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Assemblymember
Peter D. Lopez
Assembly District 102
 
Assemblyman Pete Lopez Prepares Flood Relief Legislation, Calls For Extraordinary Session
November 29, 2011

Assemblyman Pete Lopez (R,C,I-Schoharie) is drafting new legislation, including a measure entitled the Whole Communities Recovery Act, to help assist New Yorkers get back on their feet after the devastation from Tropical Storms Irene and Lee, and create a framework for future disaster relief efforts across the state. Assemblyman Lopez is also preparing legislation and draft regulatory language that would seek to compel the City of New York and the New York Power Authority to be part of a flood control solution for the Schoharie Valley and communities along the Mohawk River. Furthermore, the Assemblyman is calling on Governor Cuomo and legislative leaders to immediately convene extraordinary session to address the urgent needs of flood victims and their communities.

“Across the state, New Yorkers continue to suffer from the devastating tropical storms and resulting floods. No region was impacted more than the 127th Assembly District, where residents are still without housing, and businesses and farms continue to struggle,” said Assemblyman Lopez. “Now these communities are faced with massive debt from cleanup, a weakened economy, and greatly reduced tax base. The state must take action now in order to protect the lives and communities at stake.”

Assemblyman Lopez continued, “Recovery is painfully slow, and clearly tied to the availability of outside resources. Yet, I fear that leaving these critical issues unresolved will have a domino effect that will cripple our schools and local governments, and threaten the sustainability of our local economies.”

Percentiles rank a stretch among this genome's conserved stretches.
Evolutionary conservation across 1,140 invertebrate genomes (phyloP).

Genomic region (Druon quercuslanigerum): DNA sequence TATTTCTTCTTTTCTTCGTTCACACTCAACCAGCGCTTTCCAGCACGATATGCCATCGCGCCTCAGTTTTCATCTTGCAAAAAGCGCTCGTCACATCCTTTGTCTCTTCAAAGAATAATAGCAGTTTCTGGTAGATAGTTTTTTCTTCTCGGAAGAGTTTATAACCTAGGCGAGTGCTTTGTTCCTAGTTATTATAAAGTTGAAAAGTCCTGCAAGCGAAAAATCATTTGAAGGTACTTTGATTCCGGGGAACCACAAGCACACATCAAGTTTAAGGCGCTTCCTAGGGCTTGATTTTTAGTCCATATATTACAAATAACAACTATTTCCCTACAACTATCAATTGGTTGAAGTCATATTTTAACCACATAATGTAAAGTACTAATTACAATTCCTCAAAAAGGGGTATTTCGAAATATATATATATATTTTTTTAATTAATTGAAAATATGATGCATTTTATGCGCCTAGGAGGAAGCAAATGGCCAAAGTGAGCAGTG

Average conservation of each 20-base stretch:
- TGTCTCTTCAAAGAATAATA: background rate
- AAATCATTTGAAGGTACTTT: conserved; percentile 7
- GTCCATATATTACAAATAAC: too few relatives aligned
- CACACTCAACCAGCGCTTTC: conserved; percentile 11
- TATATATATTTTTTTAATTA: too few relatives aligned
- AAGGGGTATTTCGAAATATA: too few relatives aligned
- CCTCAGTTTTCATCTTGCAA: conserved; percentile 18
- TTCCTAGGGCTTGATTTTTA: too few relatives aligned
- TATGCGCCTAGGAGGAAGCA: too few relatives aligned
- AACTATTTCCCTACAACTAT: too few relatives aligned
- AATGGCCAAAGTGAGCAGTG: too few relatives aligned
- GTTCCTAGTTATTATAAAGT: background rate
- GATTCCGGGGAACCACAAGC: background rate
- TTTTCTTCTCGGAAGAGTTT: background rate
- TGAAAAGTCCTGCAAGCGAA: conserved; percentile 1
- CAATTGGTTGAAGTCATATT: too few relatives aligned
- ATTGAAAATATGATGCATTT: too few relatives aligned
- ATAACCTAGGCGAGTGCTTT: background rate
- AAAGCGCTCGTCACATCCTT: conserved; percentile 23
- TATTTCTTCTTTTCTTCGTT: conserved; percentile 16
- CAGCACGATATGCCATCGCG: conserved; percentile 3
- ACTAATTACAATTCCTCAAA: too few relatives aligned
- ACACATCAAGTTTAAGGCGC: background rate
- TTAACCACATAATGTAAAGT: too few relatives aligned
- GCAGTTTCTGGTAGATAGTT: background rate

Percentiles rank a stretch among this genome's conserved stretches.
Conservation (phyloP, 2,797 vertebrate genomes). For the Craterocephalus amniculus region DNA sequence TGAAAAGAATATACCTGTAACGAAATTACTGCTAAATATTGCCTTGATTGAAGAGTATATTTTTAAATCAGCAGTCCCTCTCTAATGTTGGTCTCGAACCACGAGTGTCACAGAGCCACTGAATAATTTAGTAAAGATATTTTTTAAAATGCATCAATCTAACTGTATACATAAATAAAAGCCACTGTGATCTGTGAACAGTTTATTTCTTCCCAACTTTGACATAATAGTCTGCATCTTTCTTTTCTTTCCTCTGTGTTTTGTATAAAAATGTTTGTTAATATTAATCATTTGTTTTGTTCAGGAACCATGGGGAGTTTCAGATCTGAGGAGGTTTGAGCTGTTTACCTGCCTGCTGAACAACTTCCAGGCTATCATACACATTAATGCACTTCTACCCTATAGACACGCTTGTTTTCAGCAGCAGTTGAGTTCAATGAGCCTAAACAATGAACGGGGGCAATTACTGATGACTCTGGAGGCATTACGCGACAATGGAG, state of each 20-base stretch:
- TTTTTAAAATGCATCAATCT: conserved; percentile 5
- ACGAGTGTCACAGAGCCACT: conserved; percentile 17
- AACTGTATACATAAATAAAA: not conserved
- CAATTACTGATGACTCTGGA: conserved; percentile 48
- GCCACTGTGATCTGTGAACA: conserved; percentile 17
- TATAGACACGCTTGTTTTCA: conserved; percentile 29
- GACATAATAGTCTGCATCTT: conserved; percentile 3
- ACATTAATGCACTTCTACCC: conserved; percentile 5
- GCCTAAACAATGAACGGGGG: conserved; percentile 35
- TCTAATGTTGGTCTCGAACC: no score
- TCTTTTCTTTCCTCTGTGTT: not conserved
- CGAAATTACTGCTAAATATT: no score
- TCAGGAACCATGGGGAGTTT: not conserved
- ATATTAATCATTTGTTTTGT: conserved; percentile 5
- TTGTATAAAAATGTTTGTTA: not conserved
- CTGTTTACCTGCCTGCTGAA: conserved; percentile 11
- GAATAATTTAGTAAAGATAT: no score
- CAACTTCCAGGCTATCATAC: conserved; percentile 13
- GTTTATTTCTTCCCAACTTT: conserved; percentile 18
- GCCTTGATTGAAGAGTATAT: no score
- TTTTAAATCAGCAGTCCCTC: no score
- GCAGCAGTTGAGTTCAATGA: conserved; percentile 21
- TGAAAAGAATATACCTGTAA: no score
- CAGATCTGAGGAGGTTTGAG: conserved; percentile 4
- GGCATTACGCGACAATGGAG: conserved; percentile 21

Assemblyman Lopez’s draft legislation addresses a variety of concerns facing New Yorkers as they struggle to rebuild from recent disasters. Some of the issues addressed in the Assemblyman’s Whole Communities Recovery Act include:

  • Grant and Zero-Interest Loan Program for Homeowners: emergency housing assistance grants of $10,000 for rebuilding in place, grants for $30,000 per home in support of improvements that mitigate future damage, and grants for new construction within the community, outside of areas immediately affected by a natural disaster; zero-interest loans would be available to homeowners to refinance existing debt, replace contents as well as rebuild in place or construct new housing; aid levels would be increased for homeowners who engage in flood-proofing or choose to rebuild outside of flood-prone areas in the same community; the Commissioner of Housing would be instructed to assess other existing state housing programs to recommend further statutory changes in support of single- and multi-family homeowners or renters impacted by natural disasters.